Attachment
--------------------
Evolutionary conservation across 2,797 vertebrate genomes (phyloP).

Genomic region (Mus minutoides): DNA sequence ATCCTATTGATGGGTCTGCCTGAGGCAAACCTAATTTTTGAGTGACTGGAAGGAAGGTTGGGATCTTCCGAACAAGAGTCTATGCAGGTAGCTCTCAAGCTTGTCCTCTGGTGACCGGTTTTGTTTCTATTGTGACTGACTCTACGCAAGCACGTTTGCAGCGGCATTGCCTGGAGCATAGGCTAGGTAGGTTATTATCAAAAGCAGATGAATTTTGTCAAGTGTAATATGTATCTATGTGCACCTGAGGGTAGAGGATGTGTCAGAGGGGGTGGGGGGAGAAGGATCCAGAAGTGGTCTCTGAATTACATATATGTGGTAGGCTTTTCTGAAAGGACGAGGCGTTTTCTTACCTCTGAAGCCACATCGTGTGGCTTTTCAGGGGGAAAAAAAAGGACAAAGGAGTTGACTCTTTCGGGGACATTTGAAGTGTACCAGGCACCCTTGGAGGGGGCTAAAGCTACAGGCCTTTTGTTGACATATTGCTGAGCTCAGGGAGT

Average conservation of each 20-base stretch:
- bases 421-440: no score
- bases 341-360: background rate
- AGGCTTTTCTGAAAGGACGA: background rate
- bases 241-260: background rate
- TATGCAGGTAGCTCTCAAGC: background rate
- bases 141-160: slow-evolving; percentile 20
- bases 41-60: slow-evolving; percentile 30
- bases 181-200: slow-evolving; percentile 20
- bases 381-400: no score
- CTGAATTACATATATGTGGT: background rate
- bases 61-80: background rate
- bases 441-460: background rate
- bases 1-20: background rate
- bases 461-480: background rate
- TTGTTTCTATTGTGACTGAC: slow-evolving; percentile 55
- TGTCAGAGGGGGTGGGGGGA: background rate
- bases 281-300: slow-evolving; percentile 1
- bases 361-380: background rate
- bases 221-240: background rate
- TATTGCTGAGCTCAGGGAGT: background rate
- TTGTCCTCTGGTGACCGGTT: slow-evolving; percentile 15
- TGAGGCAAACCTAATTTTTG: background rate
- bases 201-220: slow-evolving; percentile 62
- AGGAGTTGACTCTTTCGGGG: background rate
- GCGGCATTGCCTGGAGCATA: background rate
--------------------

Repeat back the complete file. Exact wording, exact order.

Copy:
Evolutionary conservation across 2,797 vertebrate genomes (phyloP).

Genomic region (Mus minutoides): DNA sequence ATCCTATTGATGGGTCTGCCTGAGGCAAACCTAATTTTTGAGTGACTGGAAGGAAGGTTGGGATCTTCCGAACAAGAGTCTATGCAGGTAGCTCTCAAGCTTGTCCTCTGGTGACCGGTTTTGTTTCTATTGTGACTGACTCTACGCAAGCACGTTTGCAGCGGCATTGCCTGGAGCATAGGCTAGGTAGGTTATTATCAAAAGCAGATGAATTTTGTCAAGTGTAATATGTATCTATGTGCACCTGAGGGTAGAGGATGTGTCAGAGGGGGTGGGGGGAGAAGGATCCAGAAGTGGTCTCTGAATTACATATATGTGGTAGGCTTTTCTGAAAGGACGAGGCGTTTTCTTACCTCTGAAGCCACATCGTGTGGCTTTTCAGGGGGAAAAAAAAGGACAAAGGAGTTGACTCTTTCGGGGACATTTGAAGTGTACCAGGCACCCTTGGAGGGGGCTAAAGCTACAGGCCTTTTGTTGACATATTGCTGAGCTCAGGGAGT

Average conservation of each 20-base stretch:
- bases 421-440: no score
- bases 341-360: background rate
- AGGCTTTTCTGAAAGGACGA: background rate
- bases 241-260: background rate
- TATGCAGGTAGCTCTCAAGC: background rate
- bases 141-160: slow-evolving; percentile 20
- bases 41-60: slow-evolving; percentile 30
- bases 181-200: slow-evolving; percentile 20
- bases 381-400: no score
- CTGAATTACATATATGTGGT: background rate
- bases 61-80: background rate
- bases 441-460: background rate
- bases 1-20: background rate
- bases 461-480: background rate
- TTGTTTCTATTGTGACTGAC: slow-evolving; percentile 55
- TGTCAGAGGGGGTGGGGGGA: background rate
- bases 281-300: slow-evolving; percentile 1
- bases 361-380: background rate
- bases 221-240: background rate
- TATTGCTGAGCTCAGGGAGT: background rate
- TTGTCCTCTGGTGACCGGTT: slow-evolving; percentile 15
- TGAGGCAAACCTAATTTTTG: background rate
- bases 201-220: slow-evolving; percentile 62
- AGGAGTTGACTCTTTCGGGG: background rate
- GCGGCATTGCCTGGAGCATA: background rate